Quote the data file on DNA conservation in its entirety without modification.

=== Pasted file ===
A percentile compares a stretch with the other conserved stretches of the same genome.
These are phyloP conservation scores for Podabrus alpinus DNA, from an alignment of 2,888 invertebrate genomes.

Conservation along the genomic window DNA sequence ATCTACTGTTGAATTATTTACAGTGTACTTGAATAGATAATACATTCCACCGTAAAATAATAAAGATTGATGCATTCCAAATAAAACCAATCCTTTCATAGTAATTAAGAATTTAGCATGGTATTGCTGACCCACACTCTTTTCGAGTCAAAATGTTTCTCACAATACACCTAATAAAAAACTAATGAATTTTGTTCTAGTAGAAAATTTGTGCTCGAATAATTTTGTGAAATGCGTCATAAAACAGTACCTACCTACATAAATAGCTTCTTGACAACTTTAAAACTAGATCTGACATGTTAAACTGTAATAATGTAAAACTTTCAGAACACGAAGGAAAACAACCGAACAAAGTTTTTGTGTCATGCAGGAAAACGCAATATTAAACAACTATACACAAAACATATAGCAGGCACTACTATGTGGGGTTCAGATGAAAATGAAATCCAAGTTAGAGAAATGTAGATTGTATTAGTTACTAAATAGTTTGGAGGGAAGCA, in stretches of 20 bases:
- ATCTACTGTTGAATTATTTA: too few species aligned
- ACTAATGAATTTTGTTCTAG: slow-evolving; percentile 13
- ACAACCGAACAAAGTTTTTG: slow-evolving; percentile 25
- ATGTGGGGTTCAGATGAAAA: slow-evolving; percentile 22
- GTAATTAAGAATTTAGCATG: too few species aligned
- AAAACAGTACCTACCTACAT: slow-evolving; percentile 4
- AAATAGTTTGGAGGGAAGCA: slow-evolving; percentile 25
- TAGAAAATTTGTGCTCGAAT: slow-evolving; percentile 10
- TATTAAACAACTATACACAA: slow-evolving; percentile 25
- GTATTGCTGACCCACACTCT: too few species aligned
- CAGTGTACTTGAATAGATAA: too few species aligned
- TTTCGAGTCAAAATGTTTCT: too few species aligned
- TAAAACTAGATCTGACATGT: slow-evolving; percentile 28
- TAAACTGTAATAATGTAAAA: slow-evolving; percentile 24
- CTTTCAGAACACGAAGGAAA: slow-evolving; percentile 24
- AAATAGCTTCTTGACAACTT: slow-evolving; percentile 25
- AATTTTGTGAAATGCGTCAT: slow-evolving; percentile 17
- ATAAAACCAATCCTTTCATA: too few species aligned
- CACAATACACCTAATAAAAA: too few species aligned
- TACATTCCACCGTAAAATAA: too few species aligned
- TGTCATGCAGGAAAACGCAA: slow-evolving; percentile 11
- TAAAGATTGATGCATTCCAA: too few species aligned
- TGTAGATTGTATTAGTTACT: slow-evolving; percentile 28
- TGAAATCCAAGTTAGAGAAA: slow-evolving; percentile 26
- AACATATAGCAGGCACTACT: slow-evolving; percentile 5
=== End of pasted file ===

A percentile compares a stretch with the other conserved stretches of the same genome.
These are phyloP conservation scores for Podabrus alpinus DNA, from an alignment of 2,888 invertebrate genomes.

Conservation along the genomic window DNA sequence ATCTACTGTTGAATTATTTACAGTGTACTTGAATAGATAATACATTCCACCGTAAAATAATAAAGATTGATGCATTCCAAATAAAACCAATCCTTTCATAGTAATTAAGAATTTAGCATGGTATTGCTGACCCACACTCTTTTCGAGTCAAAATGTTTCTCACAATACACCTAATAAAAAACTAATGAATTTTGTTCTAGTAGAAAATTTGTGCTCGAATAATTTTGTGAAATGCGTCATAAAACAGTACCTACCTACATAAATAGCTTCTTGACAACTTTAAAACTAGATCTGACATGTTAAACTGTAATAATGTAAAACTTTCAGAACACGAAGGAAAACAACCGAACAAAGTTTTTGTGTCATGCAGGAAAACGCAATATTAAACAACTATACACAAAACATATAGCAGGCACTACTATGTGGGGTTCAGATGAAAATGAAATCCAAGTTAGAGAAATGTAGATTGTATTAGTTACTAAATAGTTTGGAGGGAAGCA, in stretches of 20 bases:
- ATCTACTGTTGAATTATTTA: too few species aligned
- ACTAATGAATTTTGTTCTAG: slow-evolving; percentile 13
- ACAACCGAACAAAGTTTTTG: slow-evolving; percentile 25
- ATGTGGGGTTCAGATGAAAA: slow-evolving; percentile 22
- GTAATTAAGAATTTAGCATG: too few species aligned
- AAAACAGTACCTACCTACAT: slow-evolving; percentile 4
- AAATAGTTTGGAGGGAAGCA: slow-evolving; percentile 25
- TAGAAAATTTGTGCTCGAAT: slow-evolving; percentile 10
- TATTAAACAACTATACACAA: slow-evolving; percentile 25
- GTATTGCTGACCCACACTCT: too few species aligned
- CAGTGTACTTGAATAGATAA: too few species aligned
- TTTCGAGTCAAAATGTTTCT: too few species aligned
- TAAAACTAGATCTGACATGT: slow-evolving; percentile 28
- TAAACTGTAATAATGTAAAA: slow-evolving; percentile 24
- CTTTCAGAACACGAAGGAAA: slow-evolving; percentile 24
- AAATAGCTTCTTGACAACTT: slow-evolving; percentile 25
- AATTTTGTGAAATGCGTCAT: slow-evolving; percentile 17
- ATAAAACCAATCCTTTCATA: too few species aligned
- CACAATACACCTAATAAAAA: too few species aligned
- TACATTCCACCGTAAAATAA: too few species aligned
- TGTCATGCAGGAAAACGCAA: slow-evolving; percentile 11
- TAAAGATTGATGCATTCCAA: too few species aligned
- TGTAGATTGTATTAGTTACT: slow-evolving; percentile 28
- TGAAATCCAAGTTAGAGAAA: slow-evolving; percentile 26
- AACATATAGCAGGCACTACT: slow-evolving; percentile 5